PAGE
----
Residual analysis of the test polymerization was then used to adjust the acrylic acid feed rate in the production polymerization, achieving the goal of a uniform polymer composition. Based on the amount of maleic acid consumed during the test polymerization, the production reaction time was shortened to 4 hours, and the acrylic acid feed rate was adjusted so that 70 percent of the acrylic acid was added during the first hour, 26 percent added during the second hour, 3.5 percent added during the third hour, and the final 0.5 percent was added during the fourth hour. Residual monomer analysis was completed for the production polymerization and the results are listed in Table 2 and plotted in FIG. 3.

TABLE 2
Product polymerization
Total Weight Wt % % Moles of Acrylic
weight maleic maleic maleic Maleic acid
Time in acid in acid in acid re- acid used moles
(hrs) reactor reactor reactor maining in hour product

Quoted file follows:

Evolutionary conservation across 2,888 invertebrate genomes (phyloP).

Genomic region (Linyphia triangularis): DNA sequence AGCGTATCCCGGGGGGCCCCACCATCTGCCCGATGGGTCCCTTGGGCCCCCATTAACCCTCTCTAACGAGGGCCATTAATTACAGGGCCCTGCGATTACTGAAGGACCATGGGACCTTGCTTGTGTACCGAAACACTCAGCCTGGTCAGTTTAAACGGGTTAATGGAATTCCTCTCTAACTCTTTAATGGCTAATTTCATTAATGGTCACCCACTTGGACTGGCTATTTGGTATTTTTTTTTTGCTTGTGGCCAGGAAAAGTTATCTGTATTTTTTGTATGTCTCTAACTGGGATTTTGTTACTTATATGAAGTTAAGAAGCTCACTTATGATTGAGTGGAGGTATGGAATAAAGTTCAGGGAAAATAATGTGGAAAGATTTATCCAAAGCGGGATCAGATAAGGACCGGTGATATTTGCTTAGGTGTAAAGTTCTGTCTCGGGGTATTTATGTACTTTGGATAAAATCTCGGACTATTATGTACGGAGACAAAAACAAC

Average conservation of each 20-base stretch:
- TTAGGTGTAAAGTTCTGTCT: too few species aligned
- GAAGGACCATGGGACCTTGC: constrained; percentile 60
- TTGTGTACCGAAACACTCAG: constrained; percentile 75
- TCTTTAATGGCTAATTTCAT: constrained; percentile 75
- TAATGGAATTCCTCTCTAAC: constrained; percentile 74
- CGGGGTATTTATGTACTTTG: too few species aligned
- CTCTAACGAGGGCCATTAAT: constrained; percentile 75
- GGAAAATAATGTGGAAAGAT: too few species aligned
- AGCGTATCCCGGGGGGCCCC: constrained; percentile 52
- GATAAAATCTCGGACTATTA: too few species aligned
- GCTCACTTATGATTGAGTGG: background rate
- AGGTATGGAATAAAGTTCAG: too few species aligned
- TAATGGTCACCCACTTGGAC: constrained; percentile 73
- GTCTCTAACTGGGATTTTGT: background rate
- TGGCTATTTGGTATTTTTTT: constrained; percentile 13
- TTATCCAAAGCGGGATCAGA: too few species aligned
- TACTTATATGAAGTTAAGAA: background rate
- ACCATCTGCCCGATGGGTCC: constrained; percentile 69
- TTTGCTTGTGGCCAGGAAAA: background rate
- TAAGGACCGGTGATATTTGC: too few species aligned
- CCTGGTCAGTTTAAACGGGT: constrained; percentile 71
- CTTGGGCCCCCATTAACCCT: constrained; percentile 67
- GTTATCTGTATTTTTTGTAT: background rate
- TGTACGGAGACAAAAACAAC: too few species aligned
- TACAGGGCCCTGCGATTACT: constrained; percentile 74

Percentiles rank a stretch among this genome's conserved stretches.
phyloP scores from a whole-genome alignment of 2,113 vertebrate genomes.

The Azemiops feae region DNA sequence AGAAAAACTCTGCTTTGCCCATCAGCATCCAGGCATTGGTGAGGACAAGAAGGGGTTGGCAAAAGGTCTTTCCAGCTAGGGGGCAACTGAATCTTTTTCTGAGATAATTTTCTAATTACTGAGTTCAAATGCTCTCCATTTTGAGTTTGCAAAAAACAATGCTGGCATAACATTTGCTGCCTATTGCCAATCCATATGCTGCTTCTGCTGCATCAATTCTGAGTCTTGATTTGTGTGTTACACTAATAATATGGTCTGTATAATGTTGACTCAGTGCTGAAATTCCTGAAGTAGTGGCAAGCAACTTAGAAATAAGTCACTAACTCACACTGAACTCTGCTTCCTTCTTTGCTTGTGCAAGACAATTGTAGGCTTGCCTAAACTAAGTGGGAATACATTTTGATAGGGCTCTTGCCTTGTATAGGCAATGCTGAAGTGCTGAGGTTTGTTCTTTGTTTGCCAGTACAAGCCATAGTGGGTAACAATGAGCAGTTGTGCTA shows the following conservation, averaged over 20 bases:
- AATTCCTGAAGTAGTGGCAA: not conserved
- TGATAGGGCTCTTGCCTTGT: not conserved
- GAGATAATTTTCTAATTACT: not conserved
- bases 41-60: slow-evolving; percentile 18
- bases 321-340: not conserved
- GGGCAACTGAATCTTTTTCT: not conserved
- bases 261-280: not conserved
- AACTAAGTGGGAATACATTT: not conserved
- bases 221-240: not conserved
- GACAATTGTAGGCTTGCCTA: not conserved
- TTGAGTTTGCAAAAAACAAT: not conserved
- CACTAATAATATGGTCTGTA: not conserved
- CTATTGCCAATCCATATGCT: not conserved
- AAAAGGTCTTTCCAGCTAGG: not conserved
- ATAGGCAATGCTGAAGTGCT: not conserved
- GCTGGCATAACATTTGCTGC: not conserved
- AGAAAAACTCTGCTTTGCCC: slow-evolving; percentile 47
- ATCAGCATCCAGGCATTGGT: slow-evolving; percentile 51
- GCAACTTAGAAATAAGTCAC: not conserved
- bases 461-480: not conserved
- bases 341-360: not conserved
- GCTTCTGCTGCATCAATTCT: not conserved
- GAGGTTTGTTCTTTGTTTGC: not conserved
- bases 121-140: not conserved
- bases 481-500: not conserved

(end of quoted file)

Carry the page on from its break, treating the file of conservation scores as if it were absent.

0 318 119.58 35.9 100
1 510.57 35.58 9.60 15.37 42.31 35
2 582.08 4.54 1.10 1.95 6.71 13
3 593.08 0.40 0.09 0.18 0.89 2
4 593.08 0.03 0.01 0.03 0.075 0

FIG. 3 shows that the consumption of the two monomers is well matched over the entire reaction, resulting in a random copolymer with nearly uniform composition over the entire course of the reaction.

EXAMPLE 2

A test polymerization was run in the same manner as in Example 1, the difference being that the maleic anhydride was 25.0 mole percent neutralized and the acrylic acid was not neutralized at all, and the test polymerization was conducted over four hours. The results of the test polymerization are shown in Table 3. The % feed rate of the acrylic acid and vinyl acetate is calculated for producing a random polymer. The % feed rate of the acrylic acid is calculated for producing a random polymer.

TABLE 3
Test polymerization
Total Weight Wt % % Moles of Feed %
weight maleic maleic maleic Maleic acrylic
Time in acid in acid in acid re- acid used acid for
(hrs) reactor reactor reactor maining in hour product
0 339 133.90 39.5 100
1 406.2 98.71 24.3 73.71 13.14 26.30